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Navigating Gender Rights: An Analysis of Arabic Language and Society

Noor Issa Alhendi1, Asem Mohamed Bani Amer2 & Mohamed Kamel M. Sharkawy3

This study examines gender rights in the Arabic language, revealing the extent to which Arabic has been unjust toward women’s political and social rights through its phonetics, vocabulary, grammar, and syntax. The study aims to uncover instances where the Arabic language has been biased against women, taking a hostile stance, and it also exposes the methods employed to undermine women’s rights. This is accomplished by understanding the concept of gender, its relationship with language, and subsequently exploring political rights related to work, freedom, and social rights, represented by the right to visibility and dignity, which have been eroded in Arabic linguistic practices. The study concludes that the structure of the Arabic language is steeped in gender bias, reinforcing male dominance and constraining women in distinct ways. This constraint is evident in political rights such as freedom and work, as well as social rights like justice and freedom of expression. Consequently, the study recommends updating and developing the Arabic language to enable women to assert their equality with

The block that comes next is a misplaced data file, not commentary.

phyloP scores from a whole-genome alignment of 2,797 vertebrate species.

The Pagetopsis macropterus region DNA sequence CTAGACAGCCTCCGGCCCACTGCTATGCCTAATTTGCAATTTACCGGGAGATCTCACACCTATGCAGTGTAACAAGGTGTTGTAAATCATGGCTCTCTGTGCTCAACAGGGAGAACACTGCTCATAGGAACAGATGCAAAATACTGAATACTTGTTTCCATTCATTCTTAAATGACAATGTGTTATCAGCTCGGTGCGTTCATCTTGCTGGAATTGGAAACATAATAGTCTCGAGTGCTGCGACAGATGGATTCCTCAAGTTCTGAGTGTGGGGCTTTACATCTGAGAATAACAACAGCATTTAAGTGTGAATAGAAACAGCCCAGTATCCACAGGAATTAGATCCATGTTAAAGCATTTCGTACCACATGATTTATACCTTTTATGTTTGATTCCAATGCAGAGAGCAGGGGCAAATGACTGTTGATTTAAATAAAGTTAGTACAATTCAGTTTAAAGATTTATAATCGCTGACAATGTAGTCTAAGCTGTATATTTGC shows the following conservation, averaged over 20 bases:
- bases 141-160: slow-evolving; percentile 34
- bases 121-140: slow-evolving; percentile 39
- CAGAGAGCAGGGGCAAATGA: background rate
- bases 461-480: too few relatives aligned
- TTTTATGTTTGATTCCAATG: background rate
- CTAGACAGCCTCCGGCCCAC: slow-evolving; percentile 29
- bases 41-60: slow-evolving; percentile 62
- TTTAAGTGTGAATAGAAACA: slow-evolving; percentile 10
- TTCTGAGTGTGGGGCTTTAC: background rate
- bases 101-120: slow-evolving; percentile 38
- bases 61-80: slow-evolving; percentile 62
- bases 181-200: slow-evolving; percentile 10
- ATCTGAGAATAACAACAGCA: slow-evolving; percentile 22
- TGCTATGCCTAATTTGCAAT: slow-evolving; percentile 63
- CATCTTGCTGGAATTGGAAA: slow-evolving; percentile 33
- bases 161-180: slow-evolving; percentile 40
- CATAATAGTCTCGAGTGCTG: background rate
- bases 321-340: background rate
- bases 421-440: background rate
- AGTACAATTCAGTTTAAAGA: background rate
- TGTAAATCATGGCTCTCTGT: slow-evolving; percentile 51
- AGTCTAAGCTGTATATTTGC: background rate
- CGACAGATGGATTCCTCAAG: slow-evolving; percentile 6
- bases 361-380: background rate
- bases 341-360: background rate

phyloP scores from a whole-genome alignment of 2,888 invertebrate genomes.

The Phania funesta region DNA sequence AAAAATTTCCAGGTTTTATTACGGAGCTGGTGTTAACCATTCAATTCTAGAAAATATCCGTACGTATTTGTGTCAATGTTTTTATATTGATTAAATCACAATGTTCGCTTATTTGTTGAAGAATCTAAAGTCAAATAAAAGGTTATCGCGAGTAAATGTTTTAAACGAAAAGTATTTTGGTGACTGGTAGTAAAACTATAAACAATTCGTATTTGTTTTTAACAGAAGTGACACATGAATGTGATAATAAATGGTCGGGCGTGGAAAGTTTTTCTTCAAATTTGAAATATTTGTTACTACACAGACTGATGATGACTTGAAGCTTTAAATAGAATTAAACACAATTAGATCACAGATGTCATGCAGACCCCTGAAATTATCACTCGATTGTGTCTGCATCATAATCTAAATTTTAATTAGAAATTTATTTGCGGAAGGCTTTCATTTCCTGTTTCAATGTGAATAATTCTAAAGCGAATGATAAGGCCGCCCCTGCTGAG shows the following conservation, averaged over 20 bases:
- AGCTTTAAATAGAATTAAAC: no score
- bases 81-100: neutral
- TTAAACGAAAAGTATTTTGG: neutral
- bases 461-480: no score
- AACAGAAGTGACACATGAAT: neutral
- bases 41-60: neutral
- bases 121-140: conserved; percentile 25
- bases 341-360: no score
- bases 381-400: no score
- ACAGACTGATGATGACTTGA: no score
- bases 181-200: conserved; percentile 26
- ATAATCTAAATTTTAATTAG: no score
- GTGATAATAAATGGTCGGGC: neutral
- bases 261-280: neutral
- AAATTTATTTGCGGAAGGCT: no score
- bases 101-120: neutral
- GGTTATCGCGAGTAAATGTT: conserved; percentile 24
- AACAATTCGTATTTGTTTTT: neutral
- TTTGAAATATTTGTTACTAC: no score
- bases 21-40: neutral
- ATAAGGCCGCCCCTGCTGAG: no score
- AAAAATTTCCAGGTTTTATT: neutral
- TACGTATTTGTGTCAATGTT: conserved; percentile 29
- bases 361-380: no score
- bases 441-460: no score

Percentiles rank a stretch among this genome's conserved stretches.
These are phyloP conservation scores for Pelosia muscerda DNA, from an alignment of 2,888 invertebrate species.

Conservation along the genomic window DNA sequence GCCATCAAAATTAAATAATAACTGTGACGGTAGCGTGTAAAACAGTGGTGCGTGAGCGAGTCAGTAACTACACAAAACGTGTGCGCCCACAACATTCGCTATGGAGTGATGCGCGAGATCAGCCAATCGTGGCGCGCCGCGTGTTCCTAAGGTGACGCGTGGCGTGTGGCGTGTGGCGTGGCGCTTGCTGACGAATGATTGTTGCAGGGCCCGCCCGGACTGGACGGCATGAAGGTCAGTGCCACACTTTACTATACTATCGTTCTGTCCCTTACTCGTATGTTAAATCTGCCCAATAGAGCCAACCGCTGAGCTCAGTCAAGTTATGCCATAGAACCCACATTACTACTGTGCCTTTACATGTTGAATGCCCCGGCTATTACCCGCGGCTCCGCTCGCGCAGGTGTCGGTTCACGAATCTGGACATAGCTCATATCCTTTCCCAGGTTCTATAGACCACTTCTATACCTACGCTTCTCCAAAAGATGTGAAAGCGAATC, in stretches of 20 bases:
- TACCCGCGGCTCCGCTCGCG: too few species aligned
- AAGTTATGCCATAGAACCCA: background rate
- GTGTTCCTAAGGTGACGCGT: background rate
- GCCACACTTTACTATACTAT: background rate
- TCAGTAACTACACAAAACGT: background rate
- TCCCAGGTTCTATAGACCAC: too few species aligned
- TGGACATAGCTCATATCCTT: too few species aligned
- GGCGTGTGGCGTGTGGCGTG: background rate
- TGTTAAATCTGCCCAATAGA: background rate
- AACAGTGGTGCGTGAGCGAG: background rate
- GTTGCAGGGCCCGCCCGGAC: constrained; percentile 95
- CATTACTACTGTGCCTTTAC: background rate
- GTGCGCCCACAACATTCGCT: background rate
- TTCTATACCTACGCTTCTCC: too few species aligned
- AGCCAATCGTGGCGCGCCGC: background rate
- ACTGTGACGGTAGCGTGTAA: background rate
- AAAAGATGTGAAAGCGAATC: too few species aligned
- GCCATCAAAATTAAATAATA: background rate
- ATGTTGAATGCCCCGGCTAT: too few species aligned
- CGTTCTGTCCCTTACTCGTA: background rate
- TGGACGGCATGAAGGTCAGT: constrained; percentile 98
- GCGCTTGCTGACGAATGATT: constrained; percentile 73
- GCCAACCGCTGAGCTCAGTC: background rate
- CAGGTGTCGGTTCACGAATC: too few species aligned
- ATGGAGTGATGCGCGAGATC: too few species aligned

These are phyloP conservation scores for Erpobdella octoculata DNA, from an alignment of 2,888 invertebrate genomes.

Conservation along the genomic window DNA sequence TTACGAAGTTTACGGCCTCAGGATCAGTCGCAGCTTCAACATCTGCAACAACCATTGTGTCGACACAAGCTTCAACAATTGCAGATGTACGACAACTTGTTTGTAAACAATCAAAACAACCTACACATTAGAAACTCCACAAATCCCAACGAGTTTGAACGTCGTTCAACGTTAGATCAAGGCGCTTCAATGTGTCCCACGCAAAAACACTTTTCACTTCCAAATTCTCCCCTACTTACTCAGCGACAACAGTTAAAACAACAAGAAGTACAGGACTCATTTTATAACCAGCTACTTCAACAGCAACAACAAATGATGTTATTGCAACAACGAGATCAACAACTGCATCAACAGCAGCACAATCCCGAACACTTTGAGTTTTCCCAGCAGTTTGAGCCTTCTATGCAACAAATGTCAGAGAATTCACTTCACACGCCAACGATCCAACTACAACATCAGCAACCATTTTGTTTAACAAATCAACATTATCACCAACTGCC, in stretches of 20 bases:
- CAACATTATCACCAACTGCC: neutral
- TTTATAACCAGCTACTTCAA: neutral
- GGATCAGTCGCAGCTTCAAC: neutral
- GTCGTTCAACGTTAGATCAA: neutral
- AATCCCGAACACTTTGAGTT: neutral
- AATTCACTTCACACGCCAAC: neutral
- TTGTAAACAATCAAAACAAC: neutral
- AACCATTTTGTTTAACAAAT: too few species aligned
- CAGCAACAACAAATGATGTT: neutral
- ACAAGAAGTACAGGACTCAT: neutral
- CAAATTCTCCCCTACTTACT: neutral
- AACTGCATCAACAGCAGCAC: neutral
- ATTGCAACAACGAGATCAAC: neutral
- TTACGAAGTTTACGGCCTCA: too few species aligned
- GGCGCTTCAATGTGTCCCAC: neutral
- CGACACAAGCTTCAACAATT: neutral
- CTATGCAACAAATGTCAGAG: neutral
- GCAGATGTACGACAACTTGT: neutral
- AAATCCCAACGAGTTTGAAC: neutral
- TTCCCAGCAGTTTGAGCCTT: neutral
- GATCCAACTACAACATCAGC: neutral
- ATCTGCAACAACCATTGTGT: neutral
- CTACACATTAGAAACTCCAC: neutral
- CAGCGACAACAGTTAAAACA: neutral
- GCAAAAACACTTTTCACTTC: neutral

men. It also suggests the introduction of binding legislation to empower women in
both language and society.

Keywords: Gender, Rights, Arabic Language, Syntax, Morphology, Vocabulary.